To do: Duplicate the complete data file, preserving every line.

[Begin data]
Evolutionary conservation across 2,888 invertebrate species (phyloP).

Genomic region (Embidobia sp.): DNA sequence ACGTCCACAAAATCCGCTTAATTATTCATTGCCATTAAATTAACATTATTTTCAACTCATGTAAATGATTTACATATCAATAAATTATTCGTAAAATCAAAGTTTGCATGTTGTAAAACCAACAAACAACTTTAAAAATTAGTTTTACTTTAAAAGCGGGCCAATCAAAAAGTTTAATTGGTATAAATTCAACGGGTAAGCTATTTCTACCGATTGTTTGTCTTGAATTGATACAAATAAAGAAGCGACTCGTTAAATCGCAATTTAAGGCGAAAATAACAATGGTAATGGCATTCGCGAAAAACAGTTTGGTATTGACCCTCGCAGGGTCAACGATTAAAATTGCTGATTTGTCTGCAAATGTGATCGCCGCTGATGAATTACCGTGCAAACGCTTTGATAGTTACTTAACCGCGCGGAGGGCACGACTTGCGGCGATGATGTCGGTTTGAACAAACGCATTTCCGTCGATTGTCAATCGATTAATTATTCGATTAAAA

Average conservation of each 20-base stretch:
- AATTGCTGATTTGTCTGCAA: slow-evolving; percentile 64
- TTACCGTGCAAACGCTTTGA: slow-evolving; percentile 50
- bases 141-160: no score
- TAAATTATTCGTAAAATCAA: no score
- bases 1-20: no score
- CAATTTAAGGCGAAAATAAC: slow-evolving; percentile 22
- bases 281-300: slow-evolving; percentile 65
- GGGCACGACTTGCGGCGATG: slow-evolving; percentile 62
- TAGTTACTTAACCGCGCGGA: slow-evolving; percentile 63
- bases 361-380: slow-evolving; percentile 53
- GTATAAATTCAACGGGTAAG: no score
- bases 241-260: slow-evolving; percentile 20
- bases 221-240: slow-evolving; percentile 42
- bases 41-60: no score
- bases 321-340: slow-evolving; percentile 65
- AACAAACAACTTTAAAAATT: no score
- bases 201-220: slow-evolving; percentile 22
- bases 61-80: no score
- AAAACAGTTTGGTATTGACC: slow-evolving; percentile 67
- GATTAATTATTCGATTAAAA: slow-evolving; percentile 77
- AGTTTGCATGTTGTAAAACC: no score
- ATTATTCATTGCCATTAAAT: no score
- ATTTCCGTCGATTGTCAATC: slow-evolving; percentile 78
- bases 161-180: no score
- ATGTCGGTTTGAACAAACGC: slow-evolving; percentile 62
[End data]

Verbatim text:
Evolutionary conservation across 2,888 invertebrate species (phyloP).

Genomic region (Embidobia sp.): DNA sequence ACGTCCACAAAATCCGCTTAATTATTCATTGCCATTAAATTAACATTATTTTCAACTCATGTAAATGATTTACATATCAATAAATTATTCGTAAAATCAAAGTTTGCATGTTGTAAAACCAACAAACAACTTTAAAAATTAGTTTTACTTTAAAAGCGGGCCAATCAAAAAGTTTAATTGGTATAAATTCAACGGGTAAGCTATTTCTACCGATTGTTTGTCTTGAATTGATACAAATAAAGAAGCGACTCGTTAAATCGCAATTTAAGGCGAAAATAACAATGGTAATGGCATTCGCGAAAAACAGTTTGGTATTGACCCTCGCAGGGTCAACGATTAAAATTGCTGATTTGTCTGCAAATGTGATCGCCGCTGATGAATTACCGTGCAAACGCTTTGATAGTTACTTAACCGCGCGGAGGGCACGACTTGCGGCGATGATGTCGGTTTGAACAAACGCATTTCCGTCGATTGTCAATCGATTAATTATTCGATTAAAA

Average conservation of each 20-base stretch:
- AATTGCTGATTTGTCTGCAA: slow-evolving; percentile 64
- TTACCGTGCAAACGCTTTGA: slow-evolving; percentile 50
- bases 141-160: no score
- TAAATTATTCGTAAAATCAA: no score
- bases 1-20: no score
- CAATTTAAGGCGAAAATAAC: slow-evolving; percentile 22
- bases 281-300: slow-evolving; percentile 65
- GGGCACGACTTGCGGCGATG: slow-evolving; percentile 62
- TAGTTACTTAACCGCGCGGA: slow-evolving; percentile 63
- bases 361-380: slow-evolving; percentile 53
- GTATAAATTCAACGGGTAAG: no score
- bases 241-260: slow-evolving; percentile 20
- bases 221-240: slow-evolving; percentile 42
- bases 41-60: no score
- bases 321-340: slow-evolving; percentile 65
- AACAAACAACTTTAAAAATT: no score
- bases 201-220: slow-evolving; percentile 22
- bases 61-80: no score
- AAAACAGTTTGGTATTGACC: slow-evolving; percentile 67
- GATTAATTATTCGATTAAAA: slow-evolving; percentile 77
- AGTTTGCATGTTGTAAAACC: no score
- ATTATTCATTGCCATTAAAT: no score
- ATTTCCGTCGATTGTCAATC: slow-evolving; percentile 78
- bases 161-180: no score
- ATGTCGGTTTGAACAAACGC: slow-evolving; percentile 62